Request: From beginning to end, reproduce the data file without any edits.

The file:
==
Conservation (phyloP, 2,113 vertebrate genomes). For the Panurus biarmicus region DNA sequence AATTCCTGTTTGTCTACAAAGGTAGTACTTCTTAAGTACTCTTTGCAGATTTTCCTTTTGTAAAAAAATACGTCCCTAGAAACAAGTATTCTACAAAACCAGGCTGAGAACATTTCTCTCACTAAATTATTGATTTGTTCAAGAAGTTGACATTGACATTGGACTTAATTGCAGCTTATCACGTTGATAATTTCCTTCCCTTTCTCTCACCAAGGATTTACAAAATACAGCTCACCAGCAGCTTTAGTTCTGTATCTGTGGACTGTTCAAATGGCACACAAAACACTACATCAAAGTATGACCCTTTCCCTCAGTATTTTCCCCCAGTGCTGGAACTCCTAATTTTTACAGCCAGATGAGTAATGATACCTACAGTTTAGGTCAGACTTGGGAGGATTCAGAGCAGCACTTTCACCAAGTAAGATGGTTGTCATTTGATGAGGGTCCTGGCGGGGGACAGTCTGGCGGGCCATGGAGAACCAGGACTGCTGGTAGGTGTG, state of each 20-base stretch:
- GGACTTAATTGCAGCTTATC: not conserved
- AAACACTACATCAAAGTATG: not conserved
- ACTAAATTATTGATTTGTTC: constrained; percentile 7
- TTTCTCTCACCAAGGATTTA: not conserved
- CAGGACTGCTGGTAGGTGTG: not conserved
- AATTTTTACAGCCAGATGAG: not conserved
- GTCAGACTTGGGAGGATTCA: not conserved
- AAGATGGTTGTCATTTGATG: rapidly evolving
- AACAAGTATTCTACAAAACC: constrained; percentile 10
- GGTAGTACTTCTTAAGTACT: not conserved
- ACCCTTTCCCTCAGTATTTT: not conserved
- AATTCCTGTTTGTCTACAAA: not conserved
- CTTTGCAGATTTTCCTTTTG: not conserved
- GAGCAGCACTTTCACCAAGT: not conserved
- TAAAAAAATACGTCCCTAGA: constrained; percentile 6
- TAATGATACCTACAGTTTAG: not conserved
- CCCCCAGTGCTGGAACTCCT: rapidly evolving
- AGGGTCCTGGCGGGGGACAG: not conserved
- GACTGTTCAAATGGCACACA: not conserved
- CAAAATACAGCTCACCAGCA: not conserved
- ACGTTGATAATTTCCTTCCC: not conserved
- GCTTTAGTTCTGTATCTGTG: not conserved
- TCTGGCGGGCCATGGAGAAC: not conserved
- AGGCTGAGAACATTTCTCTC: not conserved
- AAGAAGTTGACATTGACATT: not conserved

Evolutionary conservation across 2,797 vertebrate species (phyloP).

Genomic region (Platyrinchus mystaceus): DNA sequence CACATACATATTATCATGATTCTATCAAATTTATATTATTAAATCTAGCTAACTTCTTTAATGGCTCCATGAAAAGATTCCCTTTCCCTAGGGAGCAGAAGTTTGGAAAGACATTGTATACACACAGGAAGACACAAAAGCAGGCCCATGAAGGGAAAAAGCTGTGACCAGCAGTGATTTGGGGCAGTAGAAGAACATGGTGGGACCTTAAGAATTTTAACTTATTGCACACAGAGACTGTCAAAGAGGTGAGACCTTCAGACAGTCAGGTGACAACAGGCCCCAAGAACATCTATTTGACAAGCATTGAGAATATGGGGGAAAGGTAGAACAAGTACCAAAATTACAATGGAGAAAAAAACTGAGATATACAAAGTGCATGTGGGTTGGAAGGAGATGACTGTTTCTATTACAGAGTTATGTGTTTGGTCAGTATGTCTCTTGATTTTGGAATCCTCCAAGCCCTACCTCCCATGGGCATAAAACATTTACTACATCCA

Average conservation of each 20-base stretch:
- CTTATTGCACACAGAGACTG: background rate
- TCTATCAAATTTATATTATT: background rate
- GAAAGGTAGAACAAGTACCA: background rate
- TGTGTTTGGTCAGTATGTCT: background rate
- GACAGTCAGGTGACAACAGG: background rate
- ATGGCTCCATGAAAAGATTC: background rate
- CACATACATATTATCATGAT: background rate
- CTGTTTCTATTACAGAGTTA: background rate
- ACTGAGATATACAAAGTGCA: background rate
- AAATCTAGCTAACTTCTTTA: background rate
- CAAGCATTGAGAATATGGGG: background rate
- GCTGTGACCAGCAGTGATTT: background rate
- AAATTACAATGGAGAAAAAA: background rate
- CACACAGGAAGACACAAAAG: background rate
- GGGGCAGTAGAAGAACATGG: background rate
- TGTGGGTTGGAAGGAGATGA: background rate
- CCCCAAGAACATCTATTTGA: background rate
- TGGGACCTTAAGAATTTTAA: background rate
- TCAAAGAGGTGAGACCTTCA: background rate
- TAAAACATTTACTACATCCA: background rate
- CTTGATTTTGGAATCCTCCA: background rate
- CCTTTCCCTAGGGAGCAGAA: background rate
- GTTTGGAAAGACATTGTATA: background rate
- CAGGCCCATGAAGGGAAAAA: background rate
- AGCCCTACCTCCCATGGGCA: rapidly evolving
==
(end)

Conservation (phyloP, 2,113 vertebrate genomes). For the Panurus biarmicus region DNA sequence AATTCCTGTTTGTCTACAAAGGTAGTACTTCTTAAGTACTCTTTGCAGATTTTCCTTTTGTAAAAAAATACGTCCCTAGAAACAAGTATTCTACAAAACCAGGCTGAGAACATTTCTCTCACTAAATTATTGATTTGTTCAAGAAGTTGACATTGACATTGGACTTAATTGCAGCTTATCACGTTGATAATTTCCTTCCCTTTCTCTCACCAAGGATTTACAAAATACAGCTCACCAGCAGCTTTAGTTCTGTATCTGTGGACTGTTCAAATGGCACACAAAACACTACATCAAAGTATGACCCTTTCCCTCAGTATTTTCCCCCAGTGCTGGAACTCCTAATTTTTACAGCCAGATGAGTAATGATACCTACAGTTTAGGTCAGACTTGGGAGGATTCAGAGCAGCACTTTCACCAAGTAAGATGGTTGTCATTTGATGAGGGTCCTGGCGGGGGACAGTCTGGCGGGCCATGGAGAACCAGGACTGCTGGTAGGTGTG, state of each 20-base stretch:
- GGACTTAATTGCAGCTTATC: not conserved
- AAACACTACATCAAAGTATG: not conserved
- ACTAAATTATTGATTTGTTC: constrained; percentile 7
- TTTCTCTCACCAAGGATTTA: not conserved
- CAGGACTGCTGGTAGGTGTG: not conserved
- AATTTTTACAGCCAGATGAG: not conserved
- GTCAGACTTGGGAGGATTCA: not conserved
- AAGATGGTTGTCATTTGATG: rapidly evolving
- AACAAGTATTCTACAAAACC: constrained; percentile 10
- GGTAGTACTTCTTAAGTACT: not conserved
- ACCCTTTCCCTCAGTATTTT: not conserved
- AATTCCTGTTTGTCTACAAA: not conserved
- CTTTGCAGATTTTCCTTTTG: not conserved
- GAGCAGCACTTTCACCAAGT: not conserved
- TAAAAAAATACGTCCCTAGA: constrained; percentile 6
- TAATGATACCTACAGTTTAG: not conserved
- CCCCCAGTGCTGGAACTCCT: rapidly evolving
- AGGGTCCTGGCGGGGGACAG: not conserved
- GACTGTTCAAATGGCACACA: not conserved
- CAAAATACAGCTCACCAGCA: not conserved
- ACGTTGATAATTTCCTTCCC: not conserved
- GCTTTAGTTCTGTATCTGTG: not conserved
- TCTGGCGGGCCATGGAGAAC: not conserved
- AGGCTGAGAACATTTCTCTC: not conserved
- AAGAAGTTGACATTGACATT: not conserved

Evolutionary conservation across 2,797 vertebrate species (phyloP).

Genomic region (Platyrinchus mystaceus): DNA sequence CACATACATATTATCATGATTCTATCAAATTTATATTATTAAATCTAGCTAACTTCTTTAATGGCTCCATGAAAAGATTCCCTTTCCCTAGGGAGCAGAAGTTTGGAAAGACATTGTATACACACAGGAAGACACAAAAGCAGGCCCATGAAGGGAAAAAGCTGTGACCAGCAGTGATTTGGGGCAGTAGAAGAACATGGTGGGACCTTAAGAATTTTAACTTATTGCACACAGAGACTGTCAAAGAGGTGAGACCTTCAGACAGTCAGGTGACAACAGGCCCCAAGAACATCTATTTGACAAGCATTGAGAATATGGGGGAAAGGTAGAACAAGTACCAAAATTACAATGGAGAAAAAAACTGAGATATACAAAGTGCATGTGGGTTGGAAGGAGATGACTGTTTCTATTACAGAGTTATGTGTTTGGTCAGTATGTCTCTTGATTTTGGAATCCTCCAAGCCCTACCTCCCATGGGCATAAAACATTTACTACATCCA

Average conservation of each 20-base stretch:
- CTTATTGCACACAGAGACTG: background rate
- TCTATCAAATTTATATTATT: background rate
- GAAAGGTAGAACAAGTACCA: background rate
- TGTGTTTGGTCAGTATGTCT: background rate
- GACAGTCAGGTGACAACAGG: background rate
- ATGGCTCCATGAAAAGATTC: background rate
- CACATACATATTATCATGAT: background rate
- CTGTTTCTATTACAGAGTTA: background rate
- ACTGAGATATACAAAGTGCA: background rate
- AAATCTAGCTAACTTCTTTA: background rate
- CAAGCATTGAGAATATGGGG: background rate
- GCTGTGACCAGCAGTGATTT: background rate
- AAATTACAATGGAGAAAAAA: background rate
- CACACAGGAAGACACAAAAG: background rate
- GGGGCAGTAGAAGAACATGG: background rate
- TGTGGGTTGGAAGGAGATGA: background rate
- CCCCAAGAACATCTATTTGA: background rate
- TGGGACCTTAAGAATTTTAA: background rate
- TCAAAGAGGTGAGACCTTCA: background rate
- TAAAACATTTACTACATCCA: background rate
- CTTGATTTTGGAATCCTCCA: background rate
- CCTTTCCCTAGGGAGCAGAA: background rate
- GTTTGGAAAGACATTGTATA: background rate
- CAGGCCCATGAAGGGAAAAA: background rate
- AGCCCTACCTCCCATGGGCA: rapidly evolving